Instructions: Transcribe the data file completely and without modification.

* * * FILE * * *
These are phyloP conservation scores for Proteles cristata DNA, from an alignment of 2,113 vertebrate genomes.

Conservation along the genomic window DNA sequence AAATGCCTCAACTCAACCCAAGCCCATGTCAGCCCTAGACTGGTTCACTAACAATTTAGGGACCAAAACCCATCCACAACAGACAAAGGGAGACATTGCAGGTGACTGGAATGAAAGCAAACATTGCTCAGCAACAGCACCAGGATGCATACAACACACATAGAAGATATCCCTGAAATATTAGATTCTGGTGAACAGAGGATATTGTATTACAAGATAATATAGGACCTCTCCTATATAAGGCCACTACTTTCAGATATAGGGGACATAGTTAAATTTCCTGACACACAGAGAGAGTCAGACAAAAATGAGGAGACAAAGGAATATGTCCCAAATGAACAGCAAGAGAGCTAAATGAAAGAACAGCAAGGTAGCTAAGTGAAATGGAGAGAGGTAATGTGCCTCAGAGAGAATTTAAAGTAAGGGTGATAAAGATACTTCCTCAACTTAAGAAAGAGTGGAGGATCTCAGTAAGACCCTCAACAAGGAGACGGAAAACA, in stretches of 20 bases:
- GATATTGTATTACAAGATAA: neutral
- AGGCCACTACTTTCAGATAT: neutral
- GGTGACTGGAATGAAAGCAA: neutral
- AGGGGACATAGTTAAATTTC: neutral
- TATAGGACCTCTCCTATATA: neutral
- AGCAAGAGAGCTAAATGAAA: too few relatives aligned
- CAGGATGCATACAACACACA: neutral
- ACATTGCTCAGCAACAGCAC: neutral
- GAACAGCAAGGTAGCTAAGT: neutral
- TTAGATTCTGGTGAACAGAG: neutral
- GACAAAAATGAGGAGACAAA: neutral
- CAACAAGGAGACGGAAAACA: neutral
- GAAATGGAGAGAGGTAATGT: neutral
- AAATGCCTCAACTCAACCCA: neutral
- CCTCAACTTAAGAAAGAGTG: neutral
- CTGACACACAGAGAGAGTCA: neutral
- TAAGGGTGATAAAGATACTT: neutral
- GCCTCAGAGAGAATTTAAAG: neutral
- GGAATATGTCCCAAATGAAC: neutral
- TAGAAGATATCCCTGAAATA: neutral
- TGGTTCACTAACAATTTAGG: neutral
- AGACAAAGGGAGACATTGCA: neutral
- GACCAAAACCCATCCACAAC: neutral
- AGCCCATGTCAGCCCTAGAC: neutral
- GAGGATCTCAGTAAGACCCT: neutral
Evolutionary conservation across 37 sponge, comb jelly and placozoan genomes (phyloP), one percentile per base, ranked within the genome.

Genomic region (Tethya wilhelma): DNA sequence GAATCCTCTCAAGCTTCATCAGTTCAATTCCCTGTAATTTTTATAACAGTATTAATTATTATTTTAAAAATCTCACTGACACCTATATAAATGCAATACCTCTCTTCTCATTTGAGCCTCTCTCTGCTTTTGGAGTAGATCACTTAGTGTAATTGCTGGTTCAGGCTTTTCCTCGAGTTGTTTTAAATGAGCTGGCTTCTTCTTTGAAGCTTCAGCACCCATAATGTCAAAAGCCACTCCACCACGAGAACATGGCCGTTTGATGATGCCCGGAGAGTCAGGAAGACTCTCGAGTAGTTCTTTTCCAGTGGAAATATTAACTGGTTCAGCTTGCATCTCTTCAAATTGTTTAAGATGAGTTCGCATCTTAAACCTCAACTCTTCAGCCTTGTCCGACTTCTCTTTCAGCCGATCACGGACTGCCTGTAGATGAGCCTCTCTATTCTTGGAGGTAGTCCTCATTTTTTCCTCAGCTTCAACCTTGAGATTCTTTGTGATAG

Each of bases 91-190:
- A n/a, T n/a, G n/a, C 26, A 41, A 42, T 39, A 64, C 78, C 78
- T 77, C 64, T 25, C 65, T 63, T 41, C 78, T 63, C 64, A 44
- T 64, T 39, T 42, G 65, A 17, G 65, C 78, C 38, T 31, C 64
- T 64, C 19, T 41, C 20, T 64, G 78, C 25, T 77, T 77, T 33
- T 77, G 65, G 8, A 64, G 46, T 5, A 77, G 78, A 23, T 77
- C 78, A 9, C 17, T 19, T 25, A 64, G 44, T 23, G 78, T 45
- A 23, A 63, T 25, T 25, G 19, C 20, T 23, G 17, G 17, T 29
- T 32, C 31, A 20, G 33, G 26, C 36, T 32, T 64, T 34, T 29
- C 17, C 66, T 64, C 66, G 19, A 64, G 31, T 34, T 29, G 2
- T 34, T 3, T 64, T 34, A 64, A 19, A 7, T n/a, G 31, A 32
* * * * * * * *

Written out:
These are phyloP conservation scores for Proteles cristata DNA, from an alignment of 2,113 vertebrate genomes.

Conservation along the genomic window DNA sequence AAATGCCTCAACTCAACCCAAGCCCATGTCAGCCCTAGACTGGTTCACTAACAATTTAGGGACCAAAACCCATCCACAACAGACAAAGGGAGACATTGCAGGTGACTGGAATGAAAGCAAACATTGCTCAGCAACAGCACCAGGATGCATACAACACACATAGAAGATATCCCTGAAATATTAGATTCTGGTGAACAGAGGATATTGTATTACAAGATAATATAGGACCTCTCCTATATAAGGCCACTACTTTCAGATATAGGGGACATAGTTAAATTTCCTGACACACAGAGAGAGTCAGACAAAAATGAGGAGACAAAGGAATATGTCCCAAATGAACAGCAAGAGAGCTAAATGAAAGAACAGCAAGGTAGCTAAGTGAAATGGAGAGAGGTAATGTGCCTCAGAGAGAATTTAAAGTAAGGGTGATAAAGATACTTCCTCAACTTAAGAAAGAGTGGAGGATCTCAGTAAGACCCTCAACAAGGAGACGGAAAACA, in stretches of 20 bases:
- GATATTGTATTACAAGATAA: neutral
- AGGCCACTACTTTCAGATAT: neutral
- GGTGACTGGAATGAAAGCAA: neutral
- AGGGGACATAGTTAAATTTC: neutral
- TATAGGACCTCTCCTATATA: neutral
- AGCAAGAGAGCTAAATGAAA: too few relatives aligned
- CAGGATGCATACAACACACA: neutral
- ACATTGCTCAGCAACAGCAC: neutral
- GAACAGCAAGGTAGCTAAGT: neutral
- TTAGATTCTGGTGAACAGAG: neutral
- GACAAAAATGAGGAGACAAA: neutral
- CAACAAGGAGACGGAAAACA: neutral
- GAAATGGAGAGAGGTAATGT: neutral
- AAATGCCTCAACTCAACCCA: neutral
- CCTCAACTTAAGAAAGAGTG: neutral
- CTGACACACAGAGAGAGTCA: neutral
- TAAGGGTGATAAAGATACTT: neutral
- GCCTCAGAGAGAATTTAAAG: neutral
- GGAATATGTCCCAAATGAAC: neutral
- TAGAAGATATCCCTGAAATA: neutral
- TGGTTCACTAACAATTTAGG: neutral
- AGACAAAGGGAGACATTGCA: neutral
- GACCAAAACCCATCCACAAC: neutral
- AGCCCATGTCAGCCCTAGAC: neutral
- GAGGATCTCAGTAAGACCCT: neutral
Evolutionary conservation across 37 sponge, comb jelly and placozoan genomes (phyloP), one percentile per base, ranked within the genome.

Genomic region (Tethya wilhelma): DNA sequence GAATCCTCTCAAGCTTCATCAGTTCAATTCCCTGTAATTTTTATAACAGTATTAATTATTATTTTAAAAATCTCACTGACACCTATATAAATGCAATACCTCTCTTCTCATTTGAGCCTCTCTCTGCTTTTGGAGTAGATCACTTAGTGTAATTGCTGGTTCAGGCTTTTCCTCGAGTTGTTTTAAATGAGCTGGCTTCTTCTTTGAAGCTTCAGCACCCATAATGTCAAAAGCCACTCCACCACGAGAACATGGCCGTTTGATGATGCCCGGAGAGTCAGGAAGACTCTCGAGTAGTTCTTTTCCAGTGGAAATATTAACTGGTTCAGCTTGCATCTCTTCAAATTGTTTAAGATGAGTTCGCATCTTAAACCTCAACTCTTCAGCCTTGTCCGACTTCTCTTTCAGCCGATCACGGACTGCCTGTAGATGAGCCTCTCTATTCTTGGAGGTAGTCCTCATTTTTTCCTCAGCTTCAACCTTGAGATTCTTTGTGATAG

Each of bases 91-190:
- A n/a, T n/a, G n/a, C 26, A 41, A 42, T 39, A 64, C 78, C 78
- T 77, C 64, T 25, C 65, T 63, T 41, C 78, T 63, C 64, A 44
- T 64, T 39, T 42, G 65, A 17, G 65, C 78, C 38, T 31, C 64
- T 64, C 19, T 41, C 20, T 64, G 78, C 25, T 77, T 77, T 33
- T 77, G 65, G 8, A 64, G 46, T 5, A 77, G 78, A 23, T 77
- C 78, A 9, C 17, T 19, T 25, A 64, G 44, T 23, G 78, T 45
- A 23, A 63, T 25, T 25, G 19, C 20, T 23, G 17, G 17, T 29
- T 32, C 31, A 20, G 33, G 26, C 36, T 32, T 64, T 34, T 29
- C 17, C 66, T 64, C 66, G 19, A 64, G 31, T 34, T 29, G 2
- T 34, T 3, T 64, T 34, A 64, A 19, A 7, T n/a, G 31, A 32